When you're offered a "rate lock" from the lender, it means that you are guaranteed to keep a particular interest rate over a determined period for your application process. This prevents you from going through your entire application process and discovering at the end that your interest rate has gotten higher.
While there might be a choice of rate lock periods (from 15 to 60 days), the longer spans are usually more expensive. A lending institution may agree to hold an interest rate and points for a longer span of time, say 60 days, but in exchange, the rate (and sometimes points) will be more than with a rate lock of fewer days.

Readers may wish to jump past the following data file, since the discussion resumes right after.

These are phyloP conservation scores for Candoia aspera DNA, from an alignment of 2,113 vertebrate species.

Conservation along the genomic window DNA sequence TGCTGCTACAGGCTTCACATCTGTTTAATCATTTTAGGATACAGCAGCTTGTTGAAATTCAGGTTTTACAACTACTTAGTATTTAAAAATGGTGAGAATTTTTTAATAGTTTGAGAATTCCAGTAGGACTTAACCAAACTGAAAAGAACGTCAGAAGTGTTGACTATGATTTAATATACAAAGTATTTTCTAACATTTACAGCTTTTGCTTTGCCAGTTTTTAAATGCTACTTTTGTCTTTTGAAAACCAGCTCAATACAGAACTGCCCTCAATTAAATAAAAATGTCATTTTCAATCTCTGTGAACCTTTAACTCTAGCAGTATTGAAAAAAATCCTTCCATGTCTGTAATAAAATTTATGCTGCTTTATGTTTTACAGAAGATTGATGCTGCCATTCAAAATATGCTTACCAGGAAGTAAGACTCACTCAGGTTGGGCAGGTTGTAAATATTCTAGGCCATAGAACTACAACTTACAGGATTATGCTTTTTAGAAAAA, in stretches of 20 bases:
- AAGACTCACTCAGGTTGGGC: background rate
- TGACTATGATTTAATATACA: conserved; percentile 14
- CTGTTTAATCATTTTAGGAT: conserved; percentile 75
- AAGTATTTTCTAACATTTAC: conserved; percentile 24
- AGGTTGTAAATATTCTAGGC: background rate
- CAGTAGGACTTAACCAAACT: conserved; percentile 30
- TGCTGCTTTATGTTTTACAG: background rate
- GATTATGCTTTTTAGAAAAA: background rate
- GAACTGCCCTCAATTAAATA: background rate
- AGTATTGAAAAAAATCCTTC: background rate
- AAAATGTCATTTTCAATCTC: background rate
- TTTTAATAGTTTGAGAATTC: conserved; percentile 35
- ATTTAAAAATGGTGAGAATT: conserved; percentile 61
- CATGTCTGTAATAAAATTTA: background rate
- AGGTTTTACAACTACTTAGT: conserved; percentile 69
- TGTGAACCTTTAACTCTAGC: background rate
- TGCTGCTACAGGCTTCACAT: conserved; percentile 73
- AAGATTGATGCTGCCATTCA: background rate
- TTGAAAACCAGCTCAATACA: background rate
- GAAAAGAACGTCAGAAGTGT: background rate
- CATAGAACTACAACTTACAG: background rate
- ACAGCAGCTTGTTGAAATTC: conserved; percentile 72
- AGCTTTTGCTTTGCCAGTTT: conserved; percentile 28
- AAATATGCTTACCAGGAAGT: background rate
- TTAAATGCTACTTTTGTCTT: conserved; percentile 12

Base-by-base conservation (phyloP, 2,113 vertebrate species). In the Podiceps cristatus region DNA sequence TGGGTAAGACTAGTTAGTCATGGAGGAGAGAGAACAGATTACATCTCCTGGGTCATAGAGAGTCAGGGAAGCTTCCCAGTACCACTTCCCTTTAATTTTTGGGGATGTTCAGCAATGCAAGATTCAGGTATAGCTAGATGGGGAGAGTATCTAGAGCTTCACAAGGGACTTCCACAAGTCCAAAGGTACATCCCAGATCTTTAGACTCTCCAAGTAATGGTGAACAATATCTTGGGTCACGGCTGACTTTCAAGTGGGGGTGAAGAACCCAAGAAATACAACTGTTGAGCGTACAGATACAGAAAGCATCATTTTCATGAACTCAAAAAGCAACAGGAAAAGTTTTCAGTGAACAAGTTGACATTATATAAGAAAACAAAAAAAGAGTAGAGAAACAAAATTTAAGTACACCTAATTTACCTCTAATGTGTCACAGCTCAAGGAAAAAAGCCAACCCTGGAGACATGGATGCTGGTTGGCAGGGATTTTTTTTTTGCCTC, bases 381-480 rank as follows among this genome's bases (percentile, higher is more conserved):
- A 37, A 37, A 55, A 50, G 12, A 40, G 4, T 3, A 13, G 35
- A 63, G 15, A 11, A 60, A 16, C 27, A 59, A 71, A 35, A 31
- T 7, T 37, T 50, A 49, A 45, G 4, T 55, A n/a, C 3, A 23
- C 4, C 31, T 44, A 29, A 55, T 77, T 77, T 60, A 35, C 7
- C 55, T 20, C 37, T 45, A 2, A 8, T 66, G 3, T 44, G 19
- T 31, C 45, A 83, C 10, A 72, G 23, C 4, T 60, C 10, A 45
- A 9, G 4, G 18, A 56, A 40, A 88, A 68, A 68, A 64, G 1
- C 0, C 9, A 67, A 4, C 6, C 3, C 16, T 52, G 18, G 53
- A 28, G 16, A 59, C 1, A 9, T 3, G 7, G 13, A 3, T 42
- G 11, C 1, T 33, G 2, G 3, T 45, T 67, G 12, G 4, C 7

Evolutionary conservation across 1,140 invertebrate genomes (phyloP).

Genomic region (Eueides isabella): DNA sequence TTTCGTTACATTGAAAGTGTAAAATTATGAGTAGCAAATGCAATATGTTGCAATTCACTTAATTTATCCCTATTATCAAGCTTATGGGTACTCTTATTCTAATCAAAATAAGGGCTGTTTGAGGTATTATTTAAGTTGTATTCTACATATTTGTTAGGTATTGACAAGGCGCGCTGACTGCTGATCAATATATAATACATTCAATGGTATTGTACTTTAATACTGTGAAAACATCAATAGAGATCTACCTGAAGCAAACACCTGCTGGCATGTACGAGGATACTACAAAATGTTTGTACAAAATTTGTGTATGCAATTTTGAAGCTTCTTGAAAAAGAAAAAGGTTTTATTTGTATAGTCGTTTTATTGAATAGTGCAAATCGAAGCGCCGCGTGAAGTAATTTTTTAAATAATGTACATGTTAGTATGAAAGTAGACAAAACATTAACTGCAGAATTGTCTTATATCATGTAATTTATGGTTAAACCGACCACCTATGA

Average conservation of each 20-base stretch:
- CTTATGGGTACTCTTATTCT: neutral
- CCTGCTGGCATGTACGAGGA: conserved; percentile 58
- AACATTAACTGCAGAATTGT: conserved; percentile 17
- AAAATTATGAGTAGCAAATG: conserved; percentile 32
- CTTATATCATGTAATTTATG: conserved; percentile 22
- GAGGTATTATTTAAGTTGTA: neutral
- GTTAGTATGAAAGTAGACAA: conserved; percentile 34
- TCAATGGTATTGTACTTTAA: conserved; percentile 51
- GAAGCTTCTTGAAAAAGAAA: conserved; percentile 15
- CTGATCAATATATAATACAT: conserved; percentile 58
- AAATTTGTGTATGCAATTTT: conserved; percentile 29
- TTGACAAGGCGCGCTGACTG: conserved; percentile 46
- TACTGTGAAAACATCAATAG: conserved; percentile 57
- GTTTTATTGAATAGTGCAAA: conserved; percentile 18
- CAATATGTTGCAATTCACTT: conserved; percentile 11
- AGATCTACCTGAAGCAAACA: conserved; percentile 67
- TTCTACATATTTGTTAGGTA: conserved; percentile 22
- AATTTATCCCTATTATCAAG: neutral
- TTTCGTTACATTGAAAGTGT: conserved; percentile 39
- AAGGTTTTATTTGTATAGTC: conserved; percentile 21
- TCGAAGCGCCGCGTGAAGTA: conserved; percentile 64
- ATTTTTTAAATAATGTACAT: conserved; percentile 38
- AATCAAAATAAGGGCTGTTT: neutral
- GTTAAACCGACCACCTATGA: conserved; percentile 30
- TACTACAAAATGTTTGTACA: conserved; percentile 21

There are more ways to get a good rate, besides going with a shorter rate lock period. A larger down payment will result in a better interest rate, since you'll have more equity from the beginning. You might opt to pay points to improve your rate over the term of the loan, meaning you pay more initially. One strategy that is a good option for many people is to pay points to reduce the interest rate over the term of the loan. You'll pay more up front, but you will save money, especially if you don't refinance early.
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